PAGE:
The underlying theme of the day was integration. GM Planworks' Jennifer Simkins offered the real life example of how the placed appearance of Pontiac's new Solstice on a hit reality show, "The Apprentice," helped sell more cars by using strategic ad placements tied to keywords in search results. Within hours of the car's appearance search activity began, and paid listings were there to answer the query flow.

Integration was the foundation of the Honda Ridgeline truck launch, according to Mike Margolin, associate media director at RPA. The integration philosophy didn't include prime time product placement but graphic representations elsewhere on the web. The idea: generate awareness and then use search to follow up on it.

Irony integration also plays well in search integration. Ron Belanger of BuyDomains, formerly of Carat, offered a case study on how to introduce portal content using keyword advertising on a competing portal. AOL's portal launch budget was dominated by; you guessed it, paid listings on other search sites.

It was interesting to see how more traditional agencies use search tools and the difference in terminology. In a search-centric discussion we would hear search jargon with industry specific terms like algorithmic dancing. In lieu of search technobabble, each presenter discussed how the Yahoo! buzz index and brand metrics were combined with direct metrics to better understand how other media efforts affected search behavior. The word "refreshing" does not do the experience justice.

And now, a few words from Kevin Ryan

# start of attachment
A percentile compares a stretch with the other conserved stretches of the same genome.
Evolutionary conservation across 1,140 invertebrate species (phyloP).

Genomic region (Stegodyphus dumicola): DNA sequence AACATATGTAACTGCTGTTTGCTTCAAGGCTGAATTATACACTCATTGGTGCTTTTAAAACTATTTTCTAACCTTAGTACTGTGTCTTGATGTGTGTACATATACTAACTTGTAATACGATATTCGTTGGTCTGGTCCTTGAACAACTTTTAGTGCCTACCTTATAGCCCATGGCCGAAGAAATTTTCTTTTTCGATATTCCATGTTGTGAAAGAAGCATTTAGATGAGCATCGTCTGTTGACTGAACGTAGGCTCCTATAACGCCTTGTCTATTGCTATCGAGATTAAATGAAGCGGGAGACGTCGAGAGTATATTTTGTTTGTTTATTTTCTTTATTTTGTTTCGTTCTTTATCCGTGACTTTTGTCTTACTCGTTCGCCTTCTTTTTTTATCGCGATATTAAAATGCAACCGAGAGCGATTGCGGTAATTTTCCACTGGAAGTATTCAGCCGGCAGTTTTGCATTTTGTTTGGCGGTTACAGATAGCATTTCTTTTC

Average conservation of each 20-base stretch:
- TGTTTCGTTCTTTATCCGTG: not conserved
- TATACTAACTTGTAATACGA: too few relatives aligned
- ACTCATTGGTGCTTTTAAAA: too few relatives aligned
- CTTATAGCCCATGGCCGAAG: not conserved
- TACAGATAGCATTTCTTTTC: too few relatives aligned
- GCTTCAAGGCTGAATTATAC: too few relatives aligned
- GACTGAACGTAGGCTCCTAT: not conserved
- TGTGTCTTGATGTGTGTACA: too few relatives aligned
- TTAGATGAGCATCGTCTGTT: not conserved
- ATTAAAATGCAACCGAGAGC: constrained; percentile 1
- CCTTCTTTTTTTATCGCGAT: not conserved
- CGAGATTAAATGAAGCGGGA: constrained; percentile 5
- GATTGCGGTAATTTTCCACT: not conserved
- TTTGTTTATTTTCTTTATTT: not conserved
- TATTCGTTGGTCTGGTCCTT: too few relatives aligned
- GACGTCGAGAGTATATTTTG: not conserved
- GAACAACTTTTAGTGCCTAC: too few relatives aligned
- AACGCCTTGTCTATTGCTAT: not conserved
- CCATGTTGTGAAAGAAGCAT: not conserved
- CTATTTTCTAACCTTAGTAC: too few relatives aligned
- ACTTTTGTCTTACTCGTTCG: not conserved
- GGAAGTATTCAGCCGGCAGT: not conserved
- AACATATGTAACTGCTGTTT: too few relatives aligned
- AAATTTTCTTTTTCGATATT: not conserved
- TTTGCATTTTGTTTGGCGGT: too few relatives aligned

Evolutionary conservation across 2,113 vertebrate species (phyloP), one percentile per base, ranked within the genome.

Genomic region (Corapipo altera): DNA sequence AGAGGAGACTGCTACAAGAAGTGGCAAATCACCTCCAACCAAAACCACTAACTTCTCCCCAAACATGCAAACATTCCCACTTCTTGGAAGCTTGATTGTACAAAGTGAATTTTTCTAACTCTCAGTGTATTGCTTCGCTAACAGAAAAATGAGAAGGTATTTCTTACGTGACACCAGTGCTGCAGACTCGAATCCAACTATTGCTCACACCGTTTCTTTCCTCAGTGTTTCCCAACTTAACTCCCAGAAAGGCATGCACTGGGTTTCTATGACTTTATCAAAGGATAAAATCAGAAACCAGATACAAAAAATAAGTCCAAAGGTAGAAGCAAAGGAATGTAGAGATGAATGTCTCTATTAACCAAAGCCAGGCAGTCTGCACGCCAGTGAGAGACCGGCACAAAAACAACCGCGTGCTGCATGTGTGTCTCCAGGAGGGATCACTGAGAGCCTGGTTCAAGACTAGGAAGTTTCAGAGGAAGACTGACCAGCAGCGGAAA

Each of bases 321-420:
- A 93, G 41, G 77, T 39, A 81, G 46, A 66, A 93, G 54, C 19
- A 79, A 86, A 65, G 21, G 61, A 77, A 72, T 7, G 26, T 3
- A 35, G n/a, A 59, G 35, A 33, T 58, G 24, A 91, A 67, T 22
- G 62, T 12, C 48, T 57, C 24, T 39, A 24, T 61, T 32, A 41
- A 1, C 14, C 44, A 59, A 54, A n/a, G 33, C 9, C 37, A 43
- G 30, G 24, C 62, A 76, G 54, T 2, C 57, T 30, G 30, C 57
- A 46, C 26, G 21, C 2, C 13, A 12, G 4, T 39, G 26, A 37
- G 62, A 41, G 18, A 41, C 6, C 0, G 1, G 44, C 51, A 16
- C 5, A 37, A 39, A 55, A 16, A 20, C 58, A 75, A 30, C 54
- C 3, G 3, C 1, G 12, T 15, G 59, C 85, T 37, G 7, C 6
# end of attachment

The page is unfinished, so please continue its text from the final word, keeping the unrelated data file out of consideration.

Have you noticed the traditional media veterans/new media neophytes getting more press than the Iraqi conflict simply because they seem to have developed a baseline understanding of what might be happening under the hood of an interactive marketing initiative and suddenly want to talk about it?

I am not thinking of Bob Garfield in this capacity -- he made a few good points last week, wrote a spectacular piece on what will probably happen with the interactive world and was one of the first to say what needed to be said.

The computer sword of Damocles for us interactive folks is something else entirely.

The following may be the toughest thing you'll ever have to hear about your future in interactive marketing: Each entrepreneur in our the space; the leaders, the dreamers, and even the best and brightest will be swallowed up by the traditional-media-come-lately folks who couldn't care less about interactive anything, but need to make the mortgage in Chappaqua and the monthly nut on the house in Quogue.

They will pass by you and me -- the interactive revolutionaries -- as they strive to make their sales numbers and giggle at your efforts to change the world. Bank on it.

As for me, I might just adopt a version of the Bob Garfield post Chaos Theory philosophy: By the time the spike falls, I'll be the one tying flies and fighting trout up on Seneca Lake.

iMedia Search Editor Kevin Ryan's current and former client roster reads like a "who's who" in big brands; Rolex Watch, USA, State Farm Insurance, Farmers Insurance, Minolta Corporation, Samsung Electronics America, Toyota Motor Sales, USA, Panasonic Services, and the Hilton Hotels brands, to name a few. Ryan believes in sound guidance, creative thought, accountable actions and collaborative execution as applied to search, or any form of marketing. His principled approach and staunch commitment to the industry have made him one of the most sought after personalities in online marketing. Ryan volunteers his time with the Interactive Advertising Bureau, Search Engine Marketing Professional Organization, and several regional non-profit organizations.
 
Mr. Ryan is chief strategy officer at Zunch Communications.

 

Comments